2. No more testing different model architectures
With any AI project, you are constantly iterating to find the best model for your task; This is also costly in terms of time and money. With MPL, you can forget this hassle because the architecture is already made for you ahead of time. All that a developer has to do is upload examples and get a prediction back.
To prove this learning on the fly concept, we applied MPL to have a "conversation" with us. While the depth of the conversation was incredibly limited, the purpose is to show that MPL was not explicitly built to have a conversation. With a few examples, however, it can learn how to say "Hi!":
# (example, label)
# References for MPL To "Learn"
("Good afternoon!", "Greeting"),
("Hi there!", "Greeting"),
("See you!", "Farewell"),
# Prediction Object
text: "Hi! How are you?"
Response: "Hello! :)"
For non-developers, the first box on the left/ top (Mobile) is what we sent to MPL for it to "learn" dynamically. The "object" (curly brace thing with information in between) is the examples we sent to MPL. The bottom object is what phrase we sent to see if it would predict the correct response type.
Implications of Generalized Models
MPL has shown the ability to pick up image and text classification tasks, learn with few examples, learn quickly and adapt if needed. While classification is largely basic in nature, it is the highest used type of machine learning in everyday applications. Alexa, Google Search, even your mobile phone uses Machine Learning classifications on an everyday basis (to name a few). The natural question arises: What are the implications of a technology like this?
This question has the potential to be widely debated, but we have some thoughts:
1. MPL is an early glimpse of the new age of AI
As mentioned earlier, projects like GPT-3 and MuZero were early indicators of where AI was headed. We believe MPL takes this concept to a new level by adding the need for fewer data points, compute and appears to be generalizable to many types of classification.
2. The playing field gets equalized with General-Purpose models
It's no secret that large tech companies spend millions on AI projects. This type of scale is largely unattainable if you are a developer or q startup. With technology like MPL, this changes everything. Developers can get high accuracy predictions with only a few data points and at a low cost.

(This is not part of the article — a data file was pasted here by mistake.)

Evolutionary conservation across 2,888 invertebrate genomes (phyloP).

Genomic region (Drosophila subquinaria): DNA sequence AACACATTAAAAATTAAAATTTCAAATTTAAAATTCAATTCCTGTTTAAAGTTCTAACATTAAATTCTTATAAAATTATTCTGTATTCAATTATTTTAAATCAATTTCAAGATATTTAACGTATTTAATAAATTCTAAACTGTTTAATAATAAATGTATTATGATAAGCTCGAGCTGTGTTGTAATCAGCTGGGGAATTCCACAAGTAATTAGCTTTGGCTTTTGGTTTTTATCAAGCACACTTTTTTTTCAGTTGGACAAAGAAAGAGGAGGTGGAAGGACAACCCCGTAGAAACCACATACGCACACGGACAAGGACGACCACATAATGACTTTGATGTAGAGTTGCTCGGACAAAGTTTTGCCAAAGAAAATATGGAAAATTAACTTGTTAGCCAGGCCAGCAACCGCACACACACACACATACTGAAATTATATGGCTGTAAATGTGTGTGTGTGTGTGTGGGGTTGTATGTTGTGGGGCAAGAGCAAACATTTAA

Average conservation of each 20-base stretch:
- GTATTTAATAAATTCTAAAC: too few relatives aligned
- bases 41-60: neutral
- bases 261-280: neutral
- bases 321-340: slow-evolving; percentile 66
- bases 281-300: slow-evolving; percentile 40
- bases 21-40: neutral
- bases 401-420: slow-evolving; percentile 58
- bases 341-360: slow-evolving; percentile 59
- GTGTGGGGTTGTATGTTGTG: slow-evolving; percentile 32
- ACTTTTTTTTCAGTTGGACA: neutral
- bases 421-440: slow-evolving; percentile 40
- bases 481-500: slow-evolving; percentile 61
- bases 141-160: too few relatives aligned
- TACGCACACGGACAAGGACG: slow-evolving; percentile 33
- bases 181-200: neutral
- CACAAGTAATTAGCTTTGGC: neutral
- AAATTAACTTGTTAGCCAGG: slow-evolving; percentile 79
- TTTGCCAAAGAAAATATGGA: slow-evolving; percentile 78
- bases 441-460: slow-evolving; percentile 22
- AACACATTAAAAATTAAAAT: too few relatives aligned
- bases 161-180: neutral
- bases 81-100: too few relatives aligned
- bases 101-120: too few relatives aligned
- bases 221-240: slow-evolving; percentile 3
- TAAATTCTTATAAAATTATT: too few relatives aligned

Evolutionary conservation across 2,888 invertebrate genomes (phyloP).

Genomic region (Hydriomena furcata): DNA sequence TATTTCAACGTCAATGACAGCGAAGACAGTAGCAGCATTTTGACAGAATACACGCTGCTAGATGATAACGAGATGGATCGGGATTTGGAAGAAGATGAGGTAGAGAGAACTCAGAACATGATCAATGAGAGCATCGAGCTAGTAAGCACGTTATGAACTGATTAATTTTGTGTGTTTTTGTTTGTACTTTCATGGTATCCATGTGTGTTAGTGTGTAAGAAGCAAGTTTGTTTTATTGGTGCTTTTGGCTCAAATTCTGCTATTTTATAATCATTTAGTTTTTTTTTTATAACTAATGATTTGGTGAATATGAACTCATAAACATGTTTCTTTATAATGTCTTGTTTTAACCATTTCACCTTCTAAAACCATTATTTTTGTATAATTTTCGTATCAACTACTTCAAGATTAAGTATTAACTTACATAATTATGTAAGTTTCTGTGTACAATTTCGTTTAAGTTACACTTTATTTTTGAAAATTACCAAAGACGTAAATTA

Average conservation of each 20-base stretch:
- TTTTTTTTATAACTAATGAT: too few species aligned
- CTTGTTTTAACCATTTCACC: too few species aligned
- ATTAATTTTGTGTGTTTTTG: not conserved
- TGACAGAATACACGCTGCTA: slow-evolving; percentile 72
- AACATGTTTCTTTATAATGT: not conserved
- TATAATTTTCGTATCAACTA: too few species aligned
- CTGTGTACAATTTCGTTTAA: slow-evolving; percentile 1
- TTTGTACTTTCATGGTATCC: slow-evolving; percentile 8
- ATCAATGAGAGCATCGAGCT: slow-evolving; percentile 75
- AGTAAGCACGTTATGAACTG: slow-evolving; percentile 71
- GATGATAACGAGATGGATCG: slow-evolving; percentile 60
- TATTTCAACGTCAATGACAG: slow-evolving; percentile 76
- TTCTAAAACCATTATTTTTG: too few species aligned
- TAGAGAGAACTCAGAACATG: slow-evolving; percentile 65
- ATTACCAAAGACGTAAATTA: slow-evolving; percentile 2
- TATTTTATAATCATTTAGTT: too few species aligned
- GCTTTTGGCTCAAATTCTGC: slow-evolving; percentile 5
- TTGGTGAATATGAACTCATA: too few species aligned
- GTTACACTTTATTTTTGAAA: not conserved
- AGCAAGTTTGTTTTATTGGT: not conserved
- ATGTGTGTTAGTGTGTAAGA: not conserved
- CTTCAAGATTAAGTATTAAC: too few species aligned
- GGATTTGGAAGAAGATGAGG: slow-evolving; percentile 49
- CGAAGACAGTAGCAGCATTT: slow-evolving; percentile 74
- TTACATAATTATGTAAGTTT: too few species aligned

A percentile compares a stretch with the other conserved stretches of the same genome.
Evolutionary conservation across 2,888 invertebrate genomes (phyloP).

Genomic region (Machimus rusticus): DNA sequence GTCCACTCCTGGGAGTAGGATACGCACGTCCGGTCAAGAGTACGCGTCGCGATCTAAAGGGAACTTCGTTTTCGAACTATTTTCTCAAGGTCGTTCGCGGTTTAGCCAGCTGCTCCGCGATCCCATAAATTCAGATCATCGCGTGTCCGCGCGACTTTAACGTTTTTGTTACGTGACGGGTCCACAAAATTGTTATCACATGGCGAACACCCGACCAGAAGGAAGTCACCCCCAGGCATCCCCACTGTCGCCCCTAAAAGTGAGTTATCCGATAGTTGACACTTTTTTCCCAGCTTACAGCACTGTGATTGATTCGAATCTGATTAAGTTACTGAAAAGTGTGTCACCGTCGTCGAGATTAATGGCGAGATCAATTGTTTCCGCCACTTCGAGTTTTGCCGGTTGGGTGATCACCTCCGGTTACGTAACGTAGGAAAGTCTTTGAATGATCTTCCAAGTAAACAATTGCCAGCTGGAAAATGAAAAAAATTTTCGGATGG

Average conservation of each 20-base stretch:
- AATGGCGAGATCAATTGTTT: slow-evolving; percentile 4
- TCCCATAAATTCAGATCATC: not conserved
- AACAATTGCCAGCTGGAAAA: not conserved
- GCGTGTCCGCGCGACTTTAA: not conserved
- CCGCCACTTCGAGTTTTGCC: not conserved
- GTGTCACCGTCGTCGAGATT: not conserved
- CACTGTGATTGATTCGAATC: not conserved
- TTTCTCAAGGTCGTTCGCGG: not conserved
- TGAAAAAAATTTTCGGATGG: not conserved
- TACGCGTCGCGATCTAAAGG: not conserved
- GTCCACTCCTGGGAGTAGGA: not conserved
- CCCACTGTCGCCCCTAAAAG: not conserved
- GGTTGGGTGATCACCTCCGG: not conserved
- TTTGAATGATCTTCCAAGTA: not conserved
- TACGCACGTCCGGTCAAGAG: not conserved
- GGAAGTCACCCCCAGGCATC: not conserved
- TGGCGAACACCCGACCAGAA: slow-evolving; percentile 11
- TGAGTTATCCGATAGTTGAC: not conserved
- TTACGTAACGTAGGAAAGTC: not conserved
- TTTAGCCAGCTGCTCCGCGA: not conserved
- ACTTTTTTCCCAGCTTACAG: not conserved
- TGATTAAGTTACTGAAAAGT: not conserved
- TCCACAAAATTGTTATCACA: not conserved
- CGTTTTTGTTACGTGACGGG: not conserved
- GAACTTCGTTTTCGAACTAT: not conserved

3. MPL not only eliminates the data problem but also the need to build a custom model
A big part of MPL is its ability to learn with limited examples. This raises the question: If MPL can predict my task well, why should I build a custom model? This is a direct example of why generalized models will completely change AI. Building a model costs developers time that could be better used experimenting, but with MPL, this is taken away.
Interested in Using MPL?
If you are a developer, small business or a startup and you are interested in using MPL, please fill out our application by clicking on the button below. We will be doing a controlled rollout to applicants first with a public beta API to follow. As we state in our mission, we want to find better AI algorithms for all developers that also pursue Artificial General Intelligence.
MPL has demonstrated a remarkable ability to learn with limited data samples, an ability to learn on the fly and be beneficial to developers. MPL further proves to us that Active Memory Learning is a technology that needs to be further explored to see what else it is capable of doing. The choice to add more Artificial Decision Lobes for MPL proved to have a significant change in performance, which will be further researched in the next iteration of MPL.
We appreciate you taking the time to read our research and support clevrML in reaching the cutting edge of AI.